Wal-Mart and Sustainability?… an oxymoron you say. If you look at Wal-Mart’s efforts over the past decade, you would say that these two go perfectly together. If large corporations like Wal-Mart decided to strictly adhere to the triple bottom line accounting, how much impact would we see in our local environment? This is a very broad question to answer, but one thing I do know, you have to start somewhere. Say what you want about Wal-Mart, but they transact a ton of business and if they put their weight behind sustainability measures, it will surely make a huge impact.
Walmart’s Rainwater Harvesting Story
Therefore it was great to hear about Wal-Mart implementing rainwater harvesting systems into their stores since these systems will help make a huge water conservation impact.
Wal-Mart’s built an experimental store in McKinney, Texas in 2005. Wal-Mart developed this experimental store in order to test their sustainability initiatives. It interested me greatly since this was the first time I read about a “big box” company that actively designed rainwater harvesting into the project site.
Other than Wal-Mart’s McKinney store, I had never heard about any other rainwater harvesting projects by Wal-Mart.
At the Sustainable Operations Summit in June 2012, Don Moseley, Director of Sustainable Facilities for Wal-Mart gave a presentation on Wal-Mart’s water sustainability efforts, including their rainwater harvesting initiatives.
Key Points from the Presentation
- Wal-Mart began its sustainability journey in 2005 under then-CEO Lee Scott.
- Wal-Mart has 8900+ total stores, 100,000 suppliers globally, 2 million Associates, and 200 million customers served each week.
- Wal-Mart has 3 main sustainable goals:
- Be supplied 100% by renewable energy (aspirational goal),
- Create zero waste to landfills in US by 2025,
- Sell products that sustain our resources and environment.
- An initiative like changing stores to LED lighting is a uniform conversion (the savings from and operation of the LED lights will be the same at every store. This is not the case with rainwater harvesting.
- Wal-Mart has 6 stores that incorporate rainwater harvesting into them. While the have about 50 stores that incorporates stormwater collection into ponds, these 6 stores were deliberate corporate decisions to incorporate rainwater and measure its effects.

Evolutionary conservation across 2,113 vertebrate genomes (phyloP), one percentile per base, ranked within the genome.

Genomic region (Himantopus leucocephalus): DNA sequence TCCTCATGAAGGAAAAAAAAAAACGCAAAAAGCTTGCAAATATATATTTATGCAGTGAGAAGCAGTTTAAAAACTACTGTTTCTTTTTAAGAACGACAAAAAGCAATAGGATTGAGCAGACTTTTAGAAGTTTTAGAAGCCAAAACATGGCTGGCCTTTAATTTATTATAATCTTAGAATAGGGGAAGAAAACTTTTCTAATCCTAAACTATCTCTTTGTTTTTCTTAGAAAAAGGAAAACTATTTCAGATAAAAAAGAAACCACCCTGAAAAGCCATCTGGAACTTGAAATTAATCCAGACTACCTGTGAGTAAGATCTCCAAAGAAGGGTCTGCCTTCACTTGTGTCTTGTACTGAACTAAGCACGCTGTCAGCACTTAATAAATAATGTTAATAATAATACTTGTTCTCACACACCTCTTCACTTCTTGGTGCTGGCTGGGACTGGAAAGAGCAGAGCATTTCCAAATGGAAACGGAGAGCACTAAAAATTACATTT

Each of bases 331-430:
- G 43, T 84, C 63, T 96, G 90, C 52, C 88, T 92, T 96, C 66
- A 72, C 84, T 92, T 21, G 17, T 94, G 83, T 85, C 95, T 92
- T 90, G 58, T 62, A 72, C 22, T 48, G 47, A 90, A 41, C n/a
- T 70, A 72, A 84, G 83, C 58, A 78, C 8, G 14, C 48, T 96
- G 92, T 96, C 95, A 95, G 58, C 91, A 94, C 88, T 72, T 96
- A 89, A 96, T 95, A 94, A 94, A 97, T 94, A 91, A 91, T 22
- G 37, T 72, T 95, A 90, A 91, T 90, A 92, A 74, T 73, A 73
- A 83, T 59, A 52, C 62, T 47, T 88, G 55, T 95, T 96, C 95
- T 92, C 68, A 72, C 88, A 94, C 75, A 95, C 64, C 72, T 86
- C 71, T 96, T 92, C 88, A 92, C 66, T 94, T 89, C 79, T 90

- Rainwater was mainly stored in ponds or retention/irrigation ponds.
- McKinney, TX store water savings in 2010: 885,896 gallons (all to site irrigation).
- Fayetteville, AR store collects 62% of roof area into two 33,000 gallon aboveground cisterns through siphonic roof drains
- Arden, NC: originally designed with 35,000 gallon underground cistern, but due to infeasibility of supplying the irrigation demand for the development, they changed to collecting the runoff into an existing pond that they made larger. They changed landscape design to reduce water needs.
- In Arden, water is only $1.76/1,000 gallons so by doing the math with the savings, the harvesting of water doesn’t make business sense.
Lessons Learned from Wal-Mart’s Rainwater Harvesting Initiative
Mr. Moseley provided a summary of the lessons learned through Wal-Mart’s rainwater harvesting efforts:
- Reduce overall water and irrigation demand first
- Do the math (in order to make the best decision on system design and size)
- System commissioning is a must
- Set controls and metering expectations early
- Clearly define operation and maintenance requirements
For Wal-Mart, rainwater harvesting has to make business sense. Therefore, in most communities, Wal-Mart would probably not promote rainwater harvesting since the cost of water is so low at this point in time. Bottom line, Wal-Mart is about getting rid of waste and using resources more efficiently, but since they are a public company, these efforts must pay off and provide a return on investment to their shareholders.
Implementation Cost for Future Conservation Gains
Mr. Moseley discussed how the implementation of LED lighting in their stores reduces energy costs especially since the places where the LED lights are used, they are running almost 24 hours a day. He says that these changes provide uniform energy savings across all stores. These types of energy saving retrofits are less intrusive and thus less costly to implement so they will get chosen first. So once this improvement is implemented (the low hanging fruit), the next energy conservation step may require more investment and/or time in order to get a return on the investment.
The main issue about not investing in water conservation technologies like rainwater harvesting and graywater reuse during construction, is that once the water savings become needed for bottom-line issues, it will be much more costly to implement these solutions at a later time.
Changing lights in a freezer case from fluorescent lights to LED lights is easy, after-the-fact. Installing collection piping to convey rainwater from certain drainage points and deliver the rainwater to a water storage device such as a cistern is not so easy, after-the-fact. Implemented during construction, these systems would be easy and less expensive, but at the time of construction, water costs will be low and thus the ROI calculations won’t work out.
So once the low-hanging fruit is picked from the “conservation tree”, where will these corporations go to find the next level of conservation and thus cost savings? By not investing in certain technologies upfront, it could cause the next level of conservation to be delayed even longer since implementation costs after-the-fact will prevent quicker adoption of these technologies.
So do you think Wal-Mart should be doing more on the water conservation front?